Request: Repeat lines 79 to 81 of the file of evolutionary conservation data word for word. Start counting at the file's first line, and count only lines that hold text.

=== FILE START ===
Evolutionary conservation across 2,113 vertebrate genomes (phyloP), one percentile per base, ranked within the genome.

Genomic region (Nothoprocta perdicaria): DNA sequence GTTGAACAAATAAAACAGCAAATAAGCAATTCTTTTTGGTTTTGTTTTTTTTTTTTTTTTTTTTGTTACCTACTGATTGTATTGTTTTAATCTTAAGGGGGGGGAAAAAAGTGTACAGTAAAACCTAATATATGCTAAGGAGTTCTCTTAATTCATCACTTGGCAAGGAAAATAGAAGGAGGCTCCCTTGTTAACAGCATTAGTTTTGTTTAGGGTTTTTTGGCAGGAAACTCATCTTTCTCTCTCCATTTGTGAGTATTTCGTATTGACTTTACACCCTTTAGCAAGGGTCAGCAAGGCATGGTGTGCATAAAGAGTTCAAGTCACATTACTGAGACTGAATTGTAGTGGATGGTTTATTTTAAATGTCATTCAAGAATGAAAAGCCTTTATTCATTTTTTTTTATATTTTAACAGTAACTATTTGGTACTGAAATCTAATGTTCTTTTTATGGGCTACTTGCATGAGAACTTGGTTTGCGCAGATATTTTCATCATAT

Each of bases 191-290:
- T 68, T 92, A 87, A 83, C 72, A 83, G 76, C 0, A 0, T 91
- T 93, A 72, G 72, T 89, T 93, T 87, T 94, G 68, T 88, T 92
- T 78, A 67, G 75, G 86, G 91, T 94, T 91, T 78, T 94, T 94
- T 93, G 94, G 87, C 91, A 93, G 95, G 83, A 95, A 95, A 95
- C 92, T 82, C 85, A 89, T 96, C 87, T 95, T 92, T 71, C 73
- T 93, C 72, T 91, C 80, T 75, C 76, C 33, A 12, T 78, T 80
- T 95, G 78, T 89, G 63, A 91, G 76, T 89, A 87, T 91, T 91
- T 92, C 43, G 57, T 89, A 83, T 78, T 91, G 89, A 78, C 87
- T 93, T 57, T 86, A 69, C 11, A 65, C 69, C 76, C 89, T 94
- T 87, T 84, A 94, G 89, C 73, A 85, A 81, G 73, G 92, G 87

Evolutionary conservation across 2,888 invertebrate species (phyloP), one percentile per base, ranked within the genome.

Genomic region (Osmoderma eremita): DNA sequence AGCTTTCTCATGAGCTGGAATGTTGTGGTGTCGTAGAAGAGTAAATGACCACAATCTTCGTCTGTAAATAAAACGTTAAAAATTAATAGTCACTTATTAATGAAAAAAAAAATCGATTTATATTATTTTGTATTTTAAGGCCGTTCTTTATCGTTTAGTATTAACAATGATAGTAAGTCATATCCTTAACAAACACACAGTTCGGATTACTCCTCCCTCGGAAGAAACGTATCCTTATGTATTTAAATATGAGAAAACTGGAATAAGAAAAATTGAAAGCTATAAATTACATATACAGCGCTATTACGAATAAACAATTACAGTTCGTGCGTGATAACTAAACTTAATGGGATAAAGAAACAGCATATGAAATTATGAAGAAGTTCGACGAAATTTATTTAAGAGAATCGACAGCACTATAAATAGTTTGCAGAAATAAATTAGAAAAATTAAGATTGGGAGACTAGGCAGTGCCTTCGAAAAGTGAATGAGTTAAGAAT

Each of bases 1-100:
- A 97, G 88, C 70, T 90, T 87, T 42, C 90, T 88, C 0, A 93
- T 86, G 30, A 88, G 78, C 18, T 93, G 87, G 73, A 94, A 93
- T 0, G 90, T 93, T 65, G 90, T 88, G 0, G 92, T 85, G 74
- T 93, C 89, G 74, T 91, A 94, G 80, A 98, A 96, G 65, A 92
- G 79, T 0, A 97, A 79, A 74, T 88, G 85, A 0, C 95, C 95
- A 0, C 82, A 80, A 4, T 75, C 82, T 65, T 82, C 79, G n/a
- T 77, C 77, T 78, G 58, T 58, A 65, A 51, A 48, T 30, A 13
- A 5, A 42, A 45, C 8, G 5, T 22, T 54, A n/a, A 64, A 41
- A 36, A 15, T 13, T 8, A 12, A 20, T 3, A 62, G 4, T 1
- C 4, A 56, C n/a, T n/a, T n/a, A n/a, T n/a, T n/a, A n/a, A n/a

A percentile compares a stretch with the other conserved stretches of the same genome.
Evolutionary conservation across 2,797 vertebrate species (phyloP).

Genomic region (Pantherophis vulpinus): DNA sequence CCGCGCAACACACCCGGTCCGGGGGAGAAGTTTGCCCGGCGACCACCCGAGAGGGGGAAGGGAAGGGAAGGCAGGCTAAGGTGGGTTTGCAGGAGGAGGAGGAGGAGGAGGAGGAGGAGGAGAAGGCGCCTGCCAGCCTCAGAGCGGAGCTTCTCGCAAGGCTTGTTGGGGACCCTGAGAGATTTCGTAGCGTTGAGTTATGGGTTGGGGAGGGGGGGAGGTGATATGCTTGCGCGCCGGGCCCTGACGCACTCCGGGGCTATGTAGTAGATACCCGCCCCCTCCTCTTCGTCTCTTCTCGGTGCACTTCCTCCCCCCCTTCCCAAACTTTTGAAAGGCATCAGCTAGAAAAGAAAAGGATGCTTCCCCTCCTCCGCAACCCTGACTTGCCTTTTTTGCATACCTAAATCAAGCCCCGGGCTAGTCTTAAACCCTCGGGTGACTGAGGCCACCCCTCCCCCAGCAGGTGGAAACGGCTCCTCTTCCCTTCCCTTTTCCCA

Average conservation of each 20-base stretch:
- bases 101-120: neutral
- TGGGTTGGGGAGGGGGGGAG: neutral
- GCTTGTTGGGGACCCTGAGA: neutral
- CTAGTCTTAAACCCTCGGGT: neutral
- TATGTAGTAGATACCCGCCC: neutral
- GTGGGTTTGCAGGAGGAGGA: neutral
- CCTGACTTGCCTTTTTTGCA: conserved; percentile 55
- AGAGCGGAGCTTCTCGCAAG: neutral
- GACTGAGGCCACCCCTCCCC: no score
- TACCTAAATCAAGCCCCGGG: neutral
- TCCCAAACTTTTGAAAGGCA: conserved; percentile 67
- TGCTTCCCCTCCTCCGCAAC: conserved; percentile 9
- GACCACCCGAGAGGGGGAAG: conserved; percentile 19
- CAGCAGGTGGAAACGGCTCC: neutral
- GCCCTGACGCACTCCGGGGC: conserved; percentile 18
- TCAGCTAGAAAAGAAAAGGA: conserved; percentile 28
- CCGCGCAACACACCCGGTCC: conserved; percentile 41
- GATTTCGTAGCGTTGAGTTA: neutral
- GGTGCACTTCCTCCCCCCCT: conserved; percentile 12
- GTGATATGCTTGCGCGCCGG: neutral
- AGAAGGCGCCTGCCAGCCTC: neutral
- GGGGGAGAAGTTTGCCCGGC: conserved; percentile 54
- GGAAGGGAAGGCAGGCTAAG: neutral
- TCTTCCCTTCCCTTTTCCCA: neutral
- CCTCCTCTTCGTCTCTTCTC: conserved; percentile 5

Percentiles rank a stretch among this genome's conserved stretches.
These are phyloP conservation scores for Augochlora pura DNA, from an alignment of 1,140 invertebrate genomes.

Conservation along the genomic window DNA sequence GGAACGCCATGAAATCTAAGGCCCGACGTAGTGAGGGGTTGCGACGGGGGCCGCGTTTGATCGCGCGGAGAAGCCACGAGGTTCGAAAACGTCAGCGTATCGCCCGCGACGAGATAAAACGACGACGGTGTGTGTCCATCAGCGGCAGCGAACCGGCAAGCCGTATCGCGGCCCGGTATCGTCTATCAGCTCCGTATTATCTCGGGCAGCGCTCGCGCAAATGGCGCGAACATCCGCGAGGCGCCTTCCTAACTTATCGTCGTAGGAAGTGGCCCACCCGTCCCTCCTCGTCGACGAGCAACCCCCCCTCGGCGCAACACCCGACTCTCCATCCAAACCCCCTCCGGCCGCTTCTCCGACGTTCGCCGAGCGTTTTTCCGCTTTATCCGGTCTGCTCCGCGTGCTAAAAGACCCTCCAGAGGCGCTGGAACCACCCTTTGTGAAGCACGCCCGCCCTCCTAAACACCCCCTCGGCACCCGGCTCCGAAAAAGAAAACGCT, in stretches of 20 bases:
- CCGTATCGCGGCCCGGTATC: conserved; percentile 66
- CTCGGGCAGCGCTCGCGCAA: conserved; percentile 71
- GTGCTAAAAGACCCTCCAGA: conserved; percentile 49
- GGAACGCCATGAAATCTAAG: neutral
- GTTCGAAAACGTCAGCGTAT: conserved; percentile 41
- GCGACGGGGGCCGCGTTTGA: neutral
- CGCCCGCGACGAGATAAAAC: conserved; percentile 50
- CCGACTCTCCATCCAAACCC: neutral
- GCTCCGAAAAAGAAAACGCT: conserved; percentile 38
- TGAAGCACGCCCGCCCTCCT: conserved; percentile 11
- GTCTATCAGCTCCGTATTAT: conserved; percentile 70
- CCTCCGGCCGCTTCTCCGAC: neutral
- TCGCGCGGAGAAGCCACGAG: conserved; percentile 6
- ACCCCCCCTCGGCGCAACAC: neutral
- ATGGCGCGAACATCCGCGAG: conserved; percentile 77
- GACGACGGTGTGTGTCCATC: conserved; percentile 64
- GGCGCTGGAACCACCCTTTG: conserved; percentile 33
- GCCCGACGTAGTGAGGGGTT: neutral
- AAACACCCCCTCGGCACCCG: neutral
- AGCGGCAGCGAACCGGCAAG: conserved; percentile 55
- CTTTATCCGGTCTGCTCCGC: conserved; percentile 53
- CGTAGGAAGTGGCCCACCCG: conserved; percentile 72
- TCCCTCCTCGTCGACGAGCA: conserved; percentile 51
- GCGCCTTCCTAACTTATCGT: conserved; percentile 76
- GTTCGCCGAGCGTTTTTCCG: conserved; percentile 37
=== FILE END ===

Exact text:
- CTTTATCCGGTCTGCTCCGC: conserved; percentile 53
- CGTAGGAAGTGGCCCACCCG: conserved; percentile 72
- TCCCTCCTCGTCGACGAGCA: conserved; percentile 51